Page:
Big wigs in Washington are claiming they are "prepared" this hurricane season, which we down here are full aware starts next week. Whether they are or aren't remains to be seen, but if they're counting on anyone along the Southern U.S. coast to trust them they've got another think coming. In other words, we'll believe it when we see it.
White House Says It's Ready for Hurricanes
By LARA JAKES JORDAN, Associated Press Writer
Tue May 23, 8:35 PM ET
Touting stronger radio systems and enough food, water and ice to last a week for 1 million people, the Bush administration sought Tuesday to prove it is better prepared for the brewing hurricane season than it was last year.
In a calculated contrast to the federal government's sluggish response to Hurricane Katrina last August, top officials from the Homeland Security Department and Pentagon rolled out plans and ticked off amounts of stockpiled supplies headed for storm zones in the Southeast. At one point, acting FEMA Director R. David Paulison said his agency last year "didn't have a clue" on whereabouts of relief aid being rushed to victims.
Emergency responders in some Gulf and Atlantic coast states recently expressed doubt that Washington will be ready to help them if faced with another storm the size of Katrina, one of the nation's worst national disasters.
"Our feedback from the states is mixed," said Karen Cobuluis, spokeswoman for the National Emergency Management Association, which represents state emergency directors. "Overall, it appears the federal government is going to meet their goals, and we'll have to take them at their word. If they meet those goals they'll be more prepared for the next disaster."
Homeland Security Secretary Michael Chertoff said state and local emergency responders also need to be ready for what forecasters predict will be another tumultuous storm season when it begins next week.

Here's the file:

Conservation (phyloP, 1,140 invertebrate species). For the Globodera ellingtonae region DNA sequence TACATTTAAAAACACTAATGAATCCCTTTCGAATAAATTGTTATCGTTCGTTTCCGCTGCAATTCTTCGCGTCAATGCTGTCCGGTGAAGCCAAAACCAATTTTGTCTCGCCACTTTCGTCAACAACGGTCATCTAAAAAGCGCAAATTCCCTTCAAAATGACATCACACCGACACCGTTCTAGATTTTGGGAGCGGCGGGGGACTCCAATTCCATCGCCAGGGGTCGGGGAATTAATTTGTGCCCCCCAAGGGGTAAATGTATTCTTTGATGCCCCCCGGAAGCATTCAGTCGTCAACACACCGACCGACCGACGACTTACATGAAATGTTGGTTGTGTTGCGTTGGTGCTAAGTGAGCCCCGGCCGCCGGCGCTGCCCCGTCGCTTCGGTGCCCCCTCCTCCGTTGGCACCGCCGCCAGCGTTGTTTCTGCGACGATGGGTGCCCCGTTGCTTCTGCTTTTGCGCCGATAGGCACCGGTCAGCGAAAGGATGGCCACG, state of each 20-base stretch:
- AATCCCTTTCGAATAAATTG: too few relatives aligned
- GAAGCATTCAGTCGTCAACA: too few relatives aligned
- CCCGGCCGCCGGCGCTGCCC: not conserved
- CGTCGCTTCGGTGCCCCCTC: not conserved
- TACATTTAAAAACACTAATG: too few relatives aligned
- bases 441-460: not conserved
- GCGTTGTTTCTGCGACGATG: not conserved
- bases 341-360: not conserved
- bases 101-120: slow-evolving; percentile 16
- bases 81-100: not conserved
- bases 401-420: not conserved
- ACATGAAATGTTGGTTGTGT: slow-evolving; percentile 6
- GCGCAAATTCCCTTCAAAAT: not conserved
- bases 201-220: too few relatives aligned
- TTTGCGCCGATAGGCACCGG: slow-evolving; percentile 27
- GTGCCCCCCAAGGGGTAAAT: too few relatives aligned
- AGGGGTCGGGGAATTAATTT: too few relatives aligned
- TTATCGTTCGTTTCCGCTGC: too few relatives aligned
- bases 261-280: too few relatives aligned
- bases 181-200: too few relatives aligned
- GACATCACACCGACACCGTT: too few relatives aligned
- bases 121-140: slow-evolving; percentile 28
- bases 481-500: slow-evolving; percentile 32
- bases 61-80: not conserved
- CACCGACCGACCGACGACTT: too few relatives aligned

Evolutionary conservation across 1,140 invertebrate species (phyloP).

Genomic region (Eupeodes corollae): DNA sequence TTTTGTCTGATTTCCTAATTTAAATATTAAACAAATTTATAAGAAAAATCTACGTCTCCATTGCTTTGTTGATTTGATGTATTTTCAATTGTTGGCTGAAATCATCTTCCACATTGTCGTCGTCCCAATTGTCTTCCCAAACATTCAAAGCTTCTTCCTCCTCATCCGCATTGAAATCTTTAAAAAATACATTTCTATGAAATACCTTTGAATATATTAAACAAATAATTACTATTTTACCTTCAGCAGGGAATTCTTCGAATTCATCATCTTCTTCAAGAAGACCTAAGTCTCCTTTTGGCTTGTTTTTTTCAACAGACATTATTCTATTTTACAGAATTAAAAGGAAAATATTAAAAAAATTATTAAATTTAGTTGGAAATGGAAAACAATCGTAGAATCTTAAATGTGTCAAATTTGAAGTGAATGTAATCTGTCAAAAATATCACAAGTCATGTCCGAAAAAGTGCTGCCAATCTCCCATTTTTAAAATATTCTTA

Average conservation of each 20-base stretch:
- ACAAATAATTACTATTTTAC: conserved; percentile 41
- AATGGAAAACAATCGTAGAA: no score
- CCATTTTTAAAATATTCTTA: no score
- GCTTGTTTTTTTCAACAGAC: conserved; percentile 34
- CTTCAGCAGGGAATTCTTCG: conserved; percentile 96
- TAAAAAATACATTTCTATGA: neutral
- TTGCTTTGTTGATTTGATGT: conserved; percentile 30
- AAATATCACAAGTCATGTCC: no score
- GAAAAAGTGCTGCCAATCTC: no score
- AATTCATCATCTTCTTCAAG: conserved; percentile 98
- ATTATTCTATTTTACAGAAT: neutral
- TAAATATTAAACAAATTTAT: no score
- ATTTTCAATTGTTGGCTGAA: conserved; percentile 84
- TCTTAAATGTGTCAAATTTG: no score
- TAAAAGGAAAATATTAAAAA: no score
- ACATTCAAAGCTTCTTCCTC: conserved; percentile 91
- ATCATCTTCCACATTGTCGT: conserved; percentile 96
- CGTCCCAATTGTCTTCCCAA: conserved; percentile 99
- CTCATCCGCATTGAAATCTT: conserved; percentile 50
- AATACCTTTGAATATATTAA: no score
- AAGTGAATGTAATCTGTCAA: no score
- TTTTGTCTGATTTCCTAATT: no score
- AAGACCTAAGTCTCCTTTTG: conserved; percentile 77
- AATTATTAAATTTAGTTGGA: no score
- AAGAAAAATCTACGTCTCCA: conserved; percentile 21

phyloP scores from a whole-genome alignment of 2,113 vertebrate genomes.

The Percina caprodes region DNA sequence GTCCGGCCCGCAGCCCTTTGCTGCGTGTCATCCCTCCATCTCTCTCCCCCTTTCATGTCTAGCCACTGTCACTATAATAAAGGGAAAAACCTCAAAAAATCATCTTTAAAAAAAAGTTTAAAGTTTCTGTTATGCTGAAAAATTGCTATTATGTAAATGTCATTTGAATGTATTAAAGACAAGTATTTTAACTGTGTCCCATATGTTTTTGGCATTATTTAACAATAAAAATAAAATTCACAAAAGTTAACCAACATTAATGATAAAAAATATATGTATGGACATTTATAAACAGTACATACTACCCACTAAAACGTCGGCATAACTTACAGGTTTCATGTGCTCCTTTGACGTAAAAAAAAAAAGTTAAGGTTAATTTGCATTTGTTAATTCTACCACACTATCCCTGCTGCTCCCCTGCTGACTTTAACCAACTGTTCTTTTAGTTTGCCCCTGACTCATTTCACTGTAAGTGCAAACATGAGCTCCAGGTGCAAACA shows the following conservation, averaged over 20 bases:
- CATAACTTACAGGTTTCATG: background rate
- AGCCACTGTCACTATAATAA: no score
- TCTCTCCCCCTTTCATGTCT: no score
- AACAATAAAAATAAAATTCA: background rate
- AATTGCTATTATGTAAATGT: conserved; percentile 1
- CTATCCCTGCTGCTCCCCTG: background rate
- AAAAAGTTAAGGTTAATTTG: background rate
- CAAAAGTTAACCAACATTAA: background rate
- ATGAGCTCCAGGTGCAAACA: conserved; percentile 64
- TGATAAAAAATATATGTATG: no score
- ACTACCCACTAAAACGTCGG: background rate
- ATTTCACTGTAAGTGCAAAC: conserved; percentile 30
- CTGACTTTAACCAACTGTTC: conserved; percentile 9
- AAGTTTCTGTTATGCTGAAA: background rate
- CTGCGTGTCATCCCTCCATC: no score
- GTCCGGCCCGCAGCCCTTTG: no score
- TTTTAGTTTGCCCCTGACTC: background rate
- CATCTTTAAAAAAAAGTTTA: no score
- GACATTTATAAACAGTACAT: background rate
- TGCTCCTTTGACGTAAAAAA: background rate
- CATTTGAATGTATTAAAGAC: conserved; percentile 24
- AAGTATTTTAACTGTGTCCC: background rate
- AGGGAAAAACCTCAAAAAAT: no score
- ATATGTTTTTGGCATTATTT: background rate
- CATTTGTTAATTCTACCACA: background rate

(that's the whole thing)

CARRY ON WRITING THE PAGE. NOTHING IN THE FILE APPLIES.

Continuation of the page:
"Experience shows that even with the best of planning, we're going to face some unprecedented challenges and unforeseen events," Chertoff told reporters. "But if we begin with a good plan, and we have a good plan, we will be in a far better position to coordinate our assistance this year with state and local governments, and get help to people who need that help the most."
The officials said they will meet all 11 top-priority reforms ordered by the White House in February to strengthen federal disaster preparations by June 1. They include systems to track supplies, aid victims with food, water, and shelter, and deliver quick information to all levels of government during a disaster.
The Pentagon is also gearing up to help, as ordered by the White House, with 367,000 National Guardsmen available to respond to domestic disasters like a hurricane. Lt. Gen. Steven Blum, chief of the National Guard Bureau, said those troops do not include 71,000 Guardsmen deployed overseas or up to 6,000 who are supporting a crackdown on illegal immigration on the U.S.-Mexico border.
No, the ineptitude and devastation is still a little too fresh on our minds for any of us to feel at ease about anyone in government helping out those touched by a hurricane. Sorry.
I read another article yesterday that said the lesson learned from Katrina was "trust no one at anytime". Sad, but so very true.
At the same time that our Washington-big-wigs were on TV bemoaning the fact that they "couldn't get to" those that needed help, I knew people every damn day that were making there way down to New Orleans and the surrounding areas in trucks and boats to help rescue survivors and bring supplies. Explain that to me, someone, please.
While government at all branches was running around wringing its hands in confusion and disarray, the people of Louisiana and Mississippi were helping one another; doing what needed to be done. There are no ifs, ands or buts about it - no way of looking at it in another light - our government failed us. When catastrophe and disaster hit home, our government stood by blinking and wondering how they should proceed; thousands died because of it.
So excuse us if we have a hard time putting faith in you to do the right thing this time around.
In all honesty, though, I hope they prove me wrong.